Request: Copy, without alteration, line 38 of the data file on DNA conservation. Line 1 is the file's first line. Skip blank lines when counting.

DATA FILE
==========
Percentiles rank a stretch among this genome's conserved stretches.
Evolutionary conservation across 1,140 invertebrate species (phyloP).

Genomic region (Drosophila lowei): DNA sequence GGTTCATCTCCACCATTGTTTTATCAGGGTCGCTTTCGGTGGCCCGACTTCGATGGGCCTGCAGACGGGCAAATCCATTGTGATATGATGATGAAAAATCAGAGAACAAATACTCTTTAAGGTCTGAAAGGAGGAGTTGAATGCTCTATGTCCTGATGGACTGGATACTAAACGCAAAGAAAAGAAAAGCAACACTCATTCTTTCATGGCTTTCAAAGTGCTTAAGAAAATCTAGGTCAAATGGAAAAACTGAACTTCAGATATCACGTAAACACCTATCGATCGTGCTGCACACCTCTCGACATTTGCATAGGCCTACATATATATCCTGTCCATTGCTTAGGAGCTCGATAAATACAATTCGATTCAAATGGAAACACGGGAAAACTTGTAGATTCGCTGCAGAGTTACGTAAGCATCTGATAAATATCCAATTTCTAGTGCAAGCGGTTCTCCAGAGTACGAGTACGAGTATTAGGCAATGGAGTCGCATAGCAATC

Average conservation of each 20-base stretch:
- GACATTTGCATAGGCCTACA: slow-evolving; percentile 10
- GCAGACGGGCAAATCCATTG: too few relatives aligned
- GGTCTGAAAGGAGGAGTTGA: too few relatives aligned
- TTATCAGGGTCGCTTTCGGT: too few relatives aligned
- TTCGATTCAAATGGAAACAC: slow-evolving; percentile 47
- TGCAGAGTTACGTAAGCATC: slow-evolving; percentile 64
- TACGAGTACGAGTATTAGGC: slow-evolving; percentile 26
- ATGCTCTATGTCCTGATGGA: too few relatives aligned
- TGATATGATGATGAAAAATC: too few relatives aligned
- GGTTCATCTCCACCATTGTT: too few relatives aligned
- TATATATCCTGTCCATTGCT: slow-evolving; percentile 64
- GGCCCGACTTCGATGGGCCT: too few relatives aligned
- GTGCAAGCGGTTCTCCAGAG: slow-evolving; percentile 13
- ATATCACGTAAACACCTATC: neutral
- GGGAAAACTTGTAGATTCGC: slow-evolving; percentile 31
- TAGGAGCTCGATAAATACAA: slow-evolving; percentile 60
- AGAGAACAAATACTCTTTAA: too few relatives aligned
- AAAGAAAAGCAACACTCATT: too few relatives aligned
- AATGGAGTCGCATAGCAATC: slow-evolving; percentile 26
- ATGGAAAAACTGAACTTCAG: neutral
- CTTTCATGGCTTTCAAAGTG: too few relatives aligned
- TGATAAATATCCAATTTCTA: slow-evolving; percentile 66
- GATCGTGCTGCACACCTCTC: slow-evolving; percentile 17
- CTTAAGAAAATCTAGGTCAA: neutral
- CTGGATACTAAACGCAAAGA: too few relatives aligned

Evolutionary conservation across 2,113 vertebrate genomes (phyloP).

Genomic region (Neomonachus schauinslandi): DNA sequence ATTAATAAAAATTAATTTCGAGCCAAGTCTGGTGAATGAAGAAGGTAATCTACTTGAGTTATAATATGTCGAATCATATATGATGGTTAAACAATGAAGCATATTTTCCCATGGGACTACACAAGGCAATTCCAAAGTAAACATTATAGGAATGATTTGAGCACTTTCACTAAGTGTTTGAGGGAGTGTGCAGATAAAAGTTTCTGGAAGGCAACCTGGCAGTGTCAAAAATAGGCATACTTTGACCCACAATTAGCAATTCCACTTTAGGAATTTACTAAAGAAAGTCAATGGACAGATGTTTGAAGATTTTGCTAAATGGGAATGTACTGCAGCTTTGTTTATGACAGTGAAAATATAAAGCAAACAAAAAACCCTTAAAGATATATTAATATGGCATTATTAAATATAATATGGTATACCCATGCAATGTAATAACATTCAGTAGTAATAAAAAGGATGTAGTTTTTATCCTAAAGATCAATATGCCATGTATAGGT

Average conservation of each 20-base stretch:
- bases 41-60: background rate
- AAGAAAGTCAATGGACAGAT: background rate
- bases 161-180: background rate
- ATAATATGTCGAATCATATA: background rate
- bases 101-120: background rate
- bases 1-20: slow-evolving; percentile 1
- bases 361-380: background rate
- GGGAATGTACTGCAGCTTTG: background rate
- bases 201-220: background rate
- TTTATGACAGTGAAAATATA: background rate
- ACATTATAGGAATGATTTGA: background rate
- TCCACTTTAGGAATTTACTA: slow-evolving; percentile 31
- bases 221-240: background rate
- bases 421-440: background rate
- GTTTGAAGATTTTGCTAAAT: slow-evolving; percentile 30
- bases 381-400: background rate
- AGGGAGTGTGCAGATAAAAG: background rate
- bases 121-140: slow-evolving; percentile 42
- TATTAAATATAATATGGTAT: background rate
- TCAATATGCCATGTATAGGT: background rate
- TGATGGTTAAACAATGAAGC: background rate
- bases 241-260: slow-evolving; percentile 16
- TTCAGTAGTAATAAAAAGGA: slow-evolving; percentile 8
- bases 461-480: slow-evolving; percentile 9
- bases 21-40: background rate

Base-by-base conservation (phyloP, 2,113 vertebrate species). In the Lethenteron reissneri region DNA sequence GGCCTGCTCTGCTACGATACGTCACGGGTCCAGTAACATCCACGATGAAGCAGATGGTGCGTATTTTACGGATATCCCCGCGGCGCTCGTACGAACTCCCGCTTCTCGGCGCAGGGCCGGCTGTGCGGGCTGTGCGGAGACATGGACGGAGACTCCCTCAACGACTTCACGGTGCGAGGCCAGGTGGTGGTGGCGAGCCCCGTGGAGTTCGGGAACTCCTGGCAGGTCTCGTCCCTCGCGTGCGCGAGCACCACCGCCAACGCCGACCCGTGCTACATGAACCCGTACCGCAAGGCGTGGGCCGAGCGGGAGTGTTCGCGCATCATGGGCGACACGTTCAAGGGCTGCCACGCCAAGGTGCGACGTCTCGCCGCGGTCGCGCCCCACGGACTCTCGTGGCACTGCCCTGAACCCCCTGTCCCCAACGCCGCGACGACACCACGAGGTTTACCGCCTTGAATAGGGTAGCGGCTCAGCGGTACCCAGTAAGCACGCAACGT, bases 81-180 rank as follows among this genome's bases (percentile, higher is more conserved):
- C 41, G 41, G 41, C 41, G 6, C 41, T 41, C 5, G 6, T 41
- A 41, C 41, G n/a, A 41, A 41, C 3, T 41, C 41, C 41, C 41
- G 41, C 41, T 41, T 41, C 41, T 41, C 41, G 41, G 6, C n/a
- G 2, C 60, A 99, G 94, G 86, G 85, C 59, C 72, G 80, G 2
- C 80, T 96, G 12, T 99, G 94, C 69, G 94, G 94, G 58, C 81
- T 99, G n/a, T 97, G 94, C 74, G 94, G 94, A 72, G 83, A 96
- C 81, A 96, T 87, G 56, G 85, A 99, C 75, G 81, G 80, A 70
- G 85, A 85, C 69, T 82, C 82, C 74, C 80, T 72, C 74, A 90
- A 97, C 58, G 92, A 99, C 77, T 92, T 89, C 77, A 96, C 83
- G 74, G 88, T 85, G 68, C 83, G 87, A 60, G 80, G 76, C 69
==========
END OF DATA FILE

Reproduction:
- bases 1-20: slow-evolving; percentile 1